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D. Mont.: Assignment of Rights to Medical Payments for Treatment

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  • D. Mont.: Assignment of Rights to Medical Payments for Treatment

    Unfortunately, a great many of the cases we read deal with very tragic circumstances, and this is one of them. A neurosurgeon from New Jersey befriended a young woman who, as a child, was diagnosed with a brain tumor which required surgery and a brain shunt. The woman was insistent that she be treated by the doctor, despite residing in Montana. Many months later, the doctor was contacted by the woman's primary care provider, who said the woman had a medical emergency that their facilities couldn't handle. The woman was flown to New Jersey after the doctor spoke with the insurance company and was told she would be reimbursed in full.

    Afterwards, the doctor submitted a bill to AEG and EBMS in the amount of $476,448.00 for the woman's treatment. AEG and EBMS paid the doctor $31,946.51, but refused to pay the rest. She appealed the adverse decision but AEG and EBMS continued to refuse to pay the remainder. She then filed suit to collect the remaining balance.

    The court takes up three issues:

    Schwartz's complaint contains three counts. Under count one, Schwartz claims she is entitled to the remaining balance because Amanda assigned Schwartz the rights to medical payments for the treatment. Under count two, Schwartz claims she is entitled to the remaining balance because EBMS promised Schwartz would be reimbursed in full for the treatment and Schwartz relied on that promise to her detriment. Under count three, Schwartz claims she is entitled to the remaining balance because AEG and EBMS breached their fiduciary duties to Amanda. The parties have stipulated to the dismissal of count three.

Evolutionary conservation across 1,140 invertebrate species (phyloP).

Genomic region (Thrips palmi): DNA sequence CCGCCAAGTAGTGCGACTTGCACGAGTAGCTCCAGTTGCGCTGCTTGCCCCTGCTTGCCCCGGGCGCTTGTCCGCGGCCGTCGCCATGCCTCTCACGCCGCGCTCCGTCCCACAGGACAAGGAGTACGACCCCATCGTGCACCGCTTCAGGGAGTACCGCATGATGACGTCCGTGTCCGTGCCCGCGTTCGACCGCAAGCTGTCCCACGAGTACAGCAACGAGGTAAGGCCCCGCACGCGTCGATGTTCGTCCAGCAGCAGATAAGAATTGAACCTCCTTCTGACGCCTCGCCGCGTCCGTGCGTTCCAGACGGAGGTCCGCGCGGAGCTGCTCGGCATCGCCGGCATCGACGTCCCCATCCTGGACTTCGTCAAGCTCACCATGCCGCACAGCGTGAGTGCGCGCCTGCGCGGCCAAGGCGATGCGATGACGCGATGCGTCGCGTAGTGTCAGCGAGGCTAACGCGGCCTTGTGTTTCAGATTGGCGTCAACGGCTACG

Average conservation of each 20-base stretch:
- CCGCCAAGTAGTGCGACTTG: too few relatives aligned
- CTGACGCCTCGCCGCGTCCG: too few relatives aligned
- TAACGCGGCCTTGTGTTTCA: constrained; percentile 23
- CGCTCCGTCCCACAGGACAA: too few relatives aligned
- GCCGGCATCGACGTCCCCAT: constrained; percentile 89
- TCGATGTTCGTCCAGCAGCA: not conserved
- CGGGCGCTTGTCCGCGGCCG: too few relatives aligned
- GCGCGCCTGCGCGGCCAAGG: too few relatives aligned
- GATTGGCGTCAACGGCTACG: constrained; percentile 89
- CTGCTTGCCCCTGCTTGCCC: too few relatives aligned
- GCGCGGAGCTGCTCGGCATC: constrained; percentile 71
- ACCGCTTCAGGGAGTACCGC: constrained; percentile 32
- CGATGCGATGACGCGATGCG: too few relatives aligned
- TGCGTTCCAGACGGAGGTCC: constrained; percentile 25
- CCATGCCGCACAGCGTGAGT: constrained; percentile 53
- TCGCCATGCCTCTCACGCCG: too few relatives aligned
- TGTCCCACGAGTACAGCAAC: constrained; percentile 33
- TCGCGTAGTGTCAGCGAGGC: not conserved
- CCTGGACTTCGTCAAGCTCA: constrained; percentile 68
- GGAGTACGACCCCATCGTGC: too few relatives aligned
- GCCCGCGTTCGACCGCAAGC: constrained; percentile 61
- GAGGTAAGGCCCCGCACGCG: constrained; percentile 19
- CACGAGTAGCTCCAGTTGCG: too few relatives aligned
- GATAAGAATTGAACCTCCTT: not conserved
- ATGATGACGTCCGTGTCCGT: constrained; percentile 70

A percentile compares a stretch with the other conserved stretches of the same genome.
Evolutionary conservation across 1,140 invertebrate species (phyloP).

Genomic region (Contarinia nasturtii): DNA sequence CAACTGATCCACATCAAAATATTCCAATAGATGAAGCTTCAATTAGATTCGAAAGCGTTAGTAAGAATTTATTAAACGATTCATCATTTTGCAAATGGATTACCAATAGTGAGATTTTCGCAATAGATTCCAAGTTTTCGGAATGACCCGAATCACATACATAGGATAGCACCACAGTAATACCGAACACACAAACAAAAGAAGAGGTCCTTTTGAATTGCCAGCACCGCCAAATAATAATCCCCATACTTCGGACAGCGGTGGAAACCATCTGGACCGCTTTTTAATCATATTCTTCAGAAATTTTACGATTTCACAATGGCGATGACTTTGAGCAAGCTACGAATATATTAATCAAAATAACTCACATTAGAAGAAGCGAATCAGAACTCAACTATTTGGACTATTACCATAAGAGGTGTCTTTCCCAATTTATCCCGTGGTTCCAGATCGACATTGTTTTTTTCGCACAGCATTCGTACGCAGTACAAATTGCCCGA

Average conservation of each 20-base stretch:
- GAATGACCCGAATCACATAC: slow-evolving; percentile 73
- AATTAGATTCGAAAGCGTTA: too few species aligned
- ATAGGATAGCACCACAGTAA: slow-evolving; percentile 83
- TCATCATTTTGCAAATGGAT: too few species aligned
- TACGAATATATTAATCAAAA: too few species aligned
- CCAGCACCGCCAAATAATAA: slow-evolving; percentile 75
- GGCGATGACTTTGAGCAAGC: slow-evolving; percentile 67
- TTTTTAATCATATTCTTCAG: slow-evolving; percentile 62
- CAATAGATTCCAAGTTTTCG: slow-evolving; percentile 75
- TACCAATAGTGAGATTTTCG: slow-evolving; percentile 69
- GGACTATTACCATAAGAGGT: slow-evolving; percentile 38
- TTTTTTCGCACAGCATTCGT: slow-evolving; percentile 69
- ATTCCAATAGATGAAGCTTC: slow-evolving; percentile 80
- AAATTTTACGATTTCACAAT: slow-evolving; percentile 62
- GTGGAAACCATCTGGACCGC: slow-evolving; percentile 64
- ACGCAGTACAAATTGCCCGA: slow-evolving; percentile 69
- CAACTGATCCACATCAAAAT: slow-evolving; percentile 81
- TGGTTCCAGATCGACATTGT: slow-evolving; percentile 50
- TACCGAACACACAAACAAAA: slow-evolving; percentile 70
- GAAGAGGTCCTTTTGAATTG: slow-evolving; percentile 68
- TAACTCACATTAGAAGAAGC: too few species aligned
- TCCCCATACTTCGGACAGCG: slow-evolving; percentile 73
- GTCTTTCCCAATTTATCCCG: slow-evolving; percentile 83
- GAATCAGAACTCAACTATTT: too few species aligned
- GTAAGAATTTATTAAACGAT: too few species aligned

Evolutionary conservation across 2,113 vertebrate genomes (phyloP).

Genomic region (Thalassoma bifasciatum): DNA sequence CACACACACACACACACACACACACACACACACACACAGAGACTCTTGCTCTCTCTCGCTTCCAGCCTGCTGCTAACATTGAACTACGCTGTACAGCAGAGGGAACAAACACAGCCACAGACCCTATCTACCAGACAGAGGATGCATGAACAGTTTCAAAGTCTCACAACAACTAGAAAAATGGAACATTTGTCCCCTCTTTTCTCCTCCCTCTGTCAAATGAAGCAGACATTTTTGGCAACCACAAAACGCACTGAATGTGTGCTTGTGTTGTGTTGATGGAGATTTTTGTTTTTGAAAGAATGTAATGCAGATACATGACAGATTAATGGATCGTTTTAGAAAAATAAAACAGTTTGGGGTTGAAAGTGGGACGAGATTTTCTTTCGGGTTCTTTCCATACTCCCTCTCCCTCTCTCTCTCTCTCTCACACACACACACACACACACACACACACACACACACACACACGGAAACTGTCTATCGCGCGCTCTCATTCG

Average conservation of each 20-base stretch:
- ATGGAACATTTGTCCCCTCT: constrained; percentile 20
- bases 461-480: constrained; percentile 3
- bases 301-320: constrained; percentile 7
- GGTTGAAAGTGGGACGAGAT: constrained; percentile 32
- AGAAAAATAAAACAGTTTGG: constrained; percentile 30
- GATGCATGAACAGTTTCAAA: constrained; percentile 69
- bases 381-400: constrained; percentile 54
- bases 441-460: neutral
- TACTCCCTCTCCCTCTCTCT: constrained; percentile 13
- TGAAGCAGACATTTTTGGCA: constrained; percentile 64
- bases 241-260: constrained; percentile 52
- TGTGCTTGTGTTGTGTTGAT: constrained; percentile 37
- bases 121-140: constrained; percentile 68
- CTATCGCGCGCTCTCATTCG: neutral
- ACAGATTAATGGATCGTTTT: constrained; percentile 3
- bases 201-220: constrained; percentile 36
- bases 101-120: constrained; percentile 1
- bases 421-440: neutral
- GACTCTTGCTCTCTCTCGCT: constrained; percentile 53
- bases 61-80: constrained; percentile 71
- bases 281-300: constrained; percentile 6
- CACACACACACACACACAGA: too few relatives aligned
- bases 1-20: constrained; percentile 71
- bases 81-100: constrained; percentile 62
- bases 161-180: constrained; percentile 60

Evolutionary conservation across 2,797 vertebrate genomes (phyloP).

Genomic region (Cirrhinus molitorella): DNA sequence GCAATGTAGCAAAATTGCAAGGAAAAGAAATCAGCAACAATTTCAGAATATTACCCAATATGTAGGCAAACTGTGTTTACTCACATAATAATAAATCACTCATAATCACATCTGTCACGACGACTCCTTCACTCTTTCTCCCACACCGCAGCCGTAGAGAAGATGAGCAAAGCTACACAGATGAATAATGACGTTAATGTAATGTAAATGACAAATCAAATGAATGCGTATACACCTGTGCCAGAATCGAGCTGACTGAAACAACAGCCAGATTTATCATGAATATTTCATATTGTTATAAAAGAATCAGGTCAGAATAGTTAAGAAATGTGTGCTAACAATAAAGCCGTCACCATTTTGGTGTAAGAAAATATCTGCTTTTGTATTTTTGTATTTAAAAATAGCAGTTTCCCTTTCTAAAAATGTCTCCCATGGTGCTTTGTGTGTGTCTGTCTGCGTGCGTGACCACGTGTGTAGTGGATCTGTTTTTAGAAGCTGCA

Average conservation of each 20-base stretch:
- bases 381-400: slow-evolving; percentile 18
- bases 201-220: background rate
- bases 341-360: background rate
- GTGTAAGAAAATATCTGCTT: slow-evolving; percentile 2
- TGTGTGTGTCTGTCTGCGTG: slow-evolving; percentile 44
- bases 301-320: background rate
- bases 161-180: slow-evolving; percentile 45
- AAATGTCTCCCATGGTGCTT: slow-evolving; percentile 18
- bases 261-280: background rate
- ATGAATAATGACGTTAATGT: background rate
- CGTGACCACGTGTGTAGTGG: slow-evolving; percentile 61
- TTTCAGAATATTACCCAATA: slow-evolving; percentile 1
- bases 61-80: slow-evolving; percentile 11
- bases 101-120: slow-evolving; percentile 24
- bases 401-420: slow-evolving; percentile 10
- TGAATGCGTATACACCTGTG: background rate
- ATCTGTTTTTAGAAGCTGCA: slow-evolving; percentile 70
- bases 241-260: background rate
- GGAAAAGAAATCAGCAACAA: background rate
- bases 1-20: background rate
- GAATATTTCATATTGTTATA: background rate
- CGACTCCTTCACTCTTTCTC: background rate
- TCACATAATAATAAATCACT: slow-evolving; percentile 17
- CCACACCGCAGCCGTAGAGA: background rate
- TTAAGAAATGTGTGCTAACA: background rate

With respect to the first issue, the court reasons:

    The motions to dismiss count one present a close a call. Under general contract principles, it's questionable whether the form even constitutes a contract between Amanda and Schwartz. Other than Schwartz's name at the top, the form otherwise appears to be a contract between Amanda and Hackensack. However, construing the complaint in Schwartz's favor, the Court holds it is plausible Amanda assigned Schwartz the rights to medical payments[...]
    In dealing with the second issue, the court finds:

    Here, construing the complaint in Schwartz's favor, it is plausible EBMS exercised discretionary authority or control over the plan. The complaint alleges EBMS repeatedly assured Schwartz she would be compensated for treating Amanda, EBMS denied Schwartz's request for compensation multiple times, EBMS denied Schwartz's administrative appeals, and EBMS at some point paid Schwartz $31,946.51. Accepting these facts as true, it is plausible EBMS has or had discretionary authority in the administration of the plan. The motion to
    dismiss EBMS as a party is denied.
    The entire opinion is attached below.
    Attached Files
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